Beyond simply recording all transactions involving your operating and trust accounts, a legal practice must maintain comprehensive documentation for all accounts.
This documentation should include client ledgers, accounting records, and bank statements for each account. If funds from multiple clients or third parties are in a single trust account, you must track the funds belonging to each client or third party.
The good news is that online banking allows you easy access to these documents, often without having to receive paper copies in the mail. Moreover, online accounts will generally allow you to document the reason for any fund transfer or payment as you make it.
Along with regular reconciliations, document maintenance will help you remain ethically compliant. Learn more about accounting reconciliation here.
Tools and systems for fund separation
Your legal practice should search for—and implement—the best tools and systems available for separation of operating and trust accounts. Digital technology tools can serve firms well in this regard, especially with respect to:
- Electronic payment processing; and
- Trust accounting software.
Electronic payment processing
Your legal practice can easily track all transactions and ensure the correct accounts receive and send funds with the help of electronic payment processing.
Even better is working with a payment processor designed for the legal industry.
Clio Payments is an online payment solution that facilitates the processing of legal clients paying law firms.
In compliance with trust accounting rules, it is crucial that lawyers handle all trust-related transactions. For example, you must safeguard trust account funds against processing fees, chargebacks, and other third-party debiting procedures that can disrupt your accounting.
Trust accounting software
By now, most modern firms have discovered that paper accounting is too inefficient and cumbersome. Many practices have moved to Excel spreadsheets, but even these have limited capabilities.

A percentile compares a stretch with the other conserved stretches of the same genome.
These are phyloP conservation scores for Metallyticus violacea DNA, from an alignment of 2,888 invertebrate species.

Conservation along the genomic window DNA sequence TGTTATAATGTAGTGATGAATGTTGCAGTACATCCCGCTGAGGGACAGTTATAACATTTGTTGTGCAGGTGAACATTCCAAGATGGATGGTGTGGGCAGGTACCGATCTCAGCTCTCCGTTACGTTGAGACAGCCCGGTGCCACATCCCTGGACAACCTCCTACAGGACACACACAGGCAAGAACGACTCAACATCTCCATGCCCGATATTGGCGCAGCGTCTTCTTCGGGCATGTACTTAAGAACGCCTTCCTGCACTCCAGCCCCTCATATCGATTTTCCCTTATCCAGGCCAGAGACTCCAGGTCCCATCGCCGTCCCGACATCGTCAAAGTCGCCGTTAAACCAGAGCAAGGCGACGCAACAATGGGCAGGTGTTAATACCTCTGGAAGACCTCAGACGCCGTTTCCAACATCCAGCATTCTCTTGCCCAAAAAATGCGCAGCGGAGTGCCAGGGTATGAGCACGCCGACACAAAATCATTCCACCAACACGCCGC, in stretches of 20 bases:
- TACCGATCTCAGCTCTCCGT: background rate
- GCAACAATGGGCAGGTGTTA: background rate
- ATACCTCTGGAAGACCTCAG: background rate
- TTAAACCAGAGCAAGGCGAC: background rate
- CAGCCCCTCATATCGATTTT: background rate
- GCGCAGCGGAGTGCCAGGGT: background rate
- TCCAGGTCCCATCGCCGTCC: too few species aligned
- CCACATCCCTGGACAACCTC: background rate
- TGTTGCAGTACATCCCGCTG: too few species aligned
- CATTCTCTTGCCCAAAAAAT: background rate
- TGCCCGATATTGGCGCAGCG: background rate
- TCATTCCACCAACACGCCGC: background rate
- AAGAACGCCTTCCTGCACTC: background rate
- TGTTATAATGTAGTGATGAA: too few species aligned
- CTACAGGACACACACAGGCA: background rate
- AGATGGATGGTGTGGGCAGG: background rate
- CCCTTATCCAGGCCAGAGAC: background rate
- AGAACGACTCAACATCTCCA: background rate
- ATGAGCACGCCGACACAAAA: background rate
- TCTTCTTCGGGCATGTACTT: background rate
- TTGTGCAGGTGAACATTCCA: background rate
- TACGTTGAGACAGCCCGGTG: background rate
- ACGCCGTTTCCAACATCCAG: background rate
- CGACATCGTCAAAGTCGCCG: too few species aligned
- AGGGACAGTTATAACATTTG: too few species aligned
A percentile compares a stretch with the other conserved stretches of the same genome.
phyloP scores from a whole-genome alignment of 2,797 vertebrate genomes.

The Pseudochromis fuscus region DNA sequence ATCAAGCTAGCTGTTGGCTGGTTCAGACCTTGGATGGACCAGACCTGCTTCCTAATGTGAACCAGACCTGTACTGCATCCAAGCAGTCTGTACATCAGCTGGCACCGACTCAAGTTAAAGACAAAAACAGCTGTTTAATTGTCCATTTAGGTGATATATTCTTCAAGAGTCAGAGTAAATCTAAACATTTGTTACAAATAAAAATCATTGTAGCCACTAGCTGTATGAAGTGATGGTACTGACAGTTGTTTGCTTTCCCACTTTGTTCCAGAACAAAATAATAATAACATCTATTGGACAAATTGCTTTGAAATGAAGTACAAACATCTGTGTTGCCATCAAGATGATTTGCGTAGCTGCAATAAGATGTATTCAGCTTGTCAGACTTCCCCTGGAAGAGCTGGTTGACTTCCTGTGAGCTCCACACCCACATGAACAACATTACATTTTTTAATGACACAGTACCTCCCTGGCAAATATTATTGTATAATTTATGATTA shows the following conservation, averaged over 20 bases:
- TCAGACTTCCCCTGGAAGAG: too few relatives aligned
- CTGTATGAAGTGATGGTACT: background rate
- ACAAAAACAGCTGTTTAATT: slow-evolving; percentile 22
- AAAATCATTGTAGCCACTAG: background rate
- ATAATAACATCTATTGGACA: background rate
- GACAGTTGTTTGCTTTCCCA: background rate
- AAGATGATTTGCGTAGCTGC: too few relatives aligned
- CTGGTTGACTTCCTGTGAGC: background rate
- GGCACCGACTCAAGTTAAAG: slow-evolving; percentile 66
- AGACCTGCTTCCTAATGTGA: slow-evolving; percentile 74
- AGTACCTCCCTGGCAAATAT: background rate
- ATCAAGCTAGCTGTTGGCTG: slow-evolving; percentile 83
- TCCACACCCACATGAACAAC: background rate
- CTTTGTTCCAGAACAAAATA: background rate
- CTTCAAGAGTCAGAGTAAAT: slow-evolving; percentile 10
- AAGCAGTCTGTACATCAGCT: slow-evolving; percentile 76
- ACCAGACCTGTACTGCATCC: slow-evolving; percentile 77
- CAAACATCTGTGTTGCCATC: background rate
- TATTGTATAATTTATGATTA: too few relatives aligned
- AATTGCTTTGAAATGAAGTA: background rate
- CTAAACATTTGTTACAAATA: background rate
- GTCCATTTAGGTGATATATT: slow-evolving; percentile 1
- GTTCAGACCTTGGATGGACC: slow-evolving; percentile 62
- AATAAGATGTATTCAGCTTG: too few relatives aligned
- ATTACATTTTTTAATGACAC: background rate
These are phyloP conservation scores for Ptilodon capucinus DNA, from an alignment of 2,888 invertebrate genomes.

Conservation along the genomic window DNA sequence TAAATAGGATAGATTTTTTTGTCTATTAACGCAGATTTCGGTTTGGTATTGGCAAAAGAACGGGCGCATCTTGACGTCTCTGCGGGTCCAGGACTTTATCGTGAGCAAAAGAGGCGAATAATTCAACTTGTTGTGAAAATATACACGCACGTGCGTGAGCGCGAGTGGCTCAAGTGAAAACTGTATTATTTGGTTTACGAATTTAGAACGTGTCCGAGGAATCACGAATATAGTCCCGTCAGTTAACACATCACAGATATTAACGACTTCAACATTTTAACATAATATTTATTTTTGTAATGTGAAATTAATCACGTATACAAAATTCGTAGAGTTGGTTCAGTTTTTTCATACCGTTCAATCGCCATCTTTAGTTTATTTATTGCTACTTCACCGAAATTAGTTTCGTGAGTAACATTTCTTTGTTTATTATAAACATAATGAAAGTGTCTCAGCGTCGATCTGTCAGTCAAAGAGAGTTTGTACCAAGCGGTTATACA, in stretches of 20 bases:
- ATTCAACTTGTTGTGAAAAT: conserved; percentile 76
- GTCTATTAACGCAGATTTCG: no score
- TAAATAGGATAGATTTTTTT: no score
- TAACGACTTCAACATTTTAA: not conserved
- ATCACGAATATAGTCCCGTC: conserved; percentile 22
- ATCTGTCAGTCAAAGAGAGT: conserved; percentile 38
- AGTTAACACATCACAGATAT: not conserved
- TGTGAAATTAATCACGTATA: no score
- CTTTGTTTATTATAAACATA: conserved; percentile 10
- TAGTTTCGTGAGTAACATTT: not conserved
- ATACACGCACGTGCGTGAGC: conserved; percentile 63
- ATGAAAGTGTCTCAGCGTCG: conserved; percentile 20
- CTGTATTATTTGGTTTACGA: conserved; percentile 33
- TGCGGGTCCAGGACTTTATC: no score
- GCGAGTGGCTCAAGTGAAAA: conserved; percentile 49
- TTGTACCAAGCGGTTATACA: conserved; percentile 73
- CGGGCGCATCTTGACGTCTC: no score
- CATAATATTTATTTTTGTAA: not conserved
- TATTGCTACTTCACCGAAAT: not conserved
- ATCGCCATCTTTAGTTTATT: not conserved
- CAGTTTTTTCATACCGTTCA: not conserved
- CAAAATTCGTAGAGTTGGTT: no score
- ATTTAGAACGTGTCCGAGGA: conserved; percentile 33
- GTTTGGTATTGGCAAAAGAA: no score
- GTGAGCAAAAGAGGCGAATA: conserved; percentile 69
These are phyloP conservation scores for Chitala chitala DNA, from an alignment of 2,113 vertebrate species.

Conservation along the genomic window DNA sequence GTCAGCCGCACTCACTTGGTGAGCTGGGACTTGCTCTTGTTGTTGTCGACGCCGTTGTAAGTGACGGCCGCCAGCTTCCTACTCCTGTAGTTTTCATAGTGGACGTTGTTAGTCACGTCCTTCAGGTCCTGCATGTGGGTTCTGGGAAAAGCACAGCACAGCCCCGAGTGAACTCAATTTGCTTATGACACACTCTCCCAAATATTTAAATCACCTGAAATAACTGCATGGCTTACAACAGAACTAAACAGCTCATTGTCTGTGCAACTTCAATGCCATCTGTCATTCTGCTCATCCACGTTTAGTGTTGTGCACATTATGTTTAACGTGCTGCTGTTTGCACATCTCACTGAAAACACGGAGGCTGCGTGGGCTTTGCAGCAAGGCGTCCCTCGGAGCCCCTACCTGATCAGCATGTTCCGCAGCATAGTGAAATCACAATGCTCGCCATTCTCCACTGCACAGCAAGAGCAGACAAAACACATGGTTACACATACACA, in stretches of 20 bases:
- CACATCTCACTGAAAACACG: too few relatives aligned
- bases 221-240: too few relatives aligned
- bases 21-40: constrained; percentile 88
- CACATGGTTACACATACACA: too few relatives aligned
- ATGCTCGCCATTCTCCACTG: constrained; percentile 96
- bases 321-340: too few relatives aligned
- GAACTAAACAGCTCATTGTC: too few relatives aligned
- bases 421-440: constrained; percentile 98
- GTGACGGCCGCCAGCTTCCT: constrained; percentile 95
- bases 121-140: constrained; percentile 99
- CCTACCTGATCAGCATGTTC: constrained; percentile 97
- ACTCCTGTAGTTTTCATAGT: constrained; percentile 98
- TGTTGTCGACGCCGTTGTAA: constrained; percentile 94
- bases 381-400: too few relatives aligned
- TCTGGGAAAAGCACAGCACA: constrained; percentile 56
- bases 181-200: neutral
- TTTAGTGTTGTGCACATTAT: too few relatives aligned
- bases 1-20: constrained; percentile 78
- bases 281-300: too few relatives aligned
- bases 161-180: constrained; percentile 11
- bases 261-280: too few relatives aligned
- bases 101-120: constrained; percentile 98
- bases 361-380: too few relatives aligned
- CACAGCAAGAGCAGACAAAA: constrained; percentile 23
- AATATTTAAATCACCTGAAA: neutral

Trust accounting software is the latest solution for seamless management of client trust accounts.
Clio Manage provides legal and trust accounting management features that help you keep trust and operating account funds segregated. The software also generates client ledger reports which display all accounts and transactions associated with any given client.
When you are also billing and collecting in Clio, reconciling accounts becomes simple because you can directly match trust transactions to the firm’s operating account.
Clio also offers an integration with Trustbooks, a legal accounting software provider. Firms can track transaction activity in Clio, then sync transaction data to Trustbooks. Then you can eliminate duplicate data entry while still maintaining compliance with ethical rules. Clio also offers integrations with more general accounting solutions such as QuickBooks Online.
Final thoughts on commingling funds
While it is important to understand the dangers of commingling funds, there is no need to give in to fear. Instead, implement best practices for proper trust account management.
In addition, deploy the best tech tools for both payment processing and trust accounting. Then you can rest assured that your firm and client funds will remain separate, leaving the hazards of commingling behind.
We published this blog post in June 2023. Last updated: .
Categorized in: Business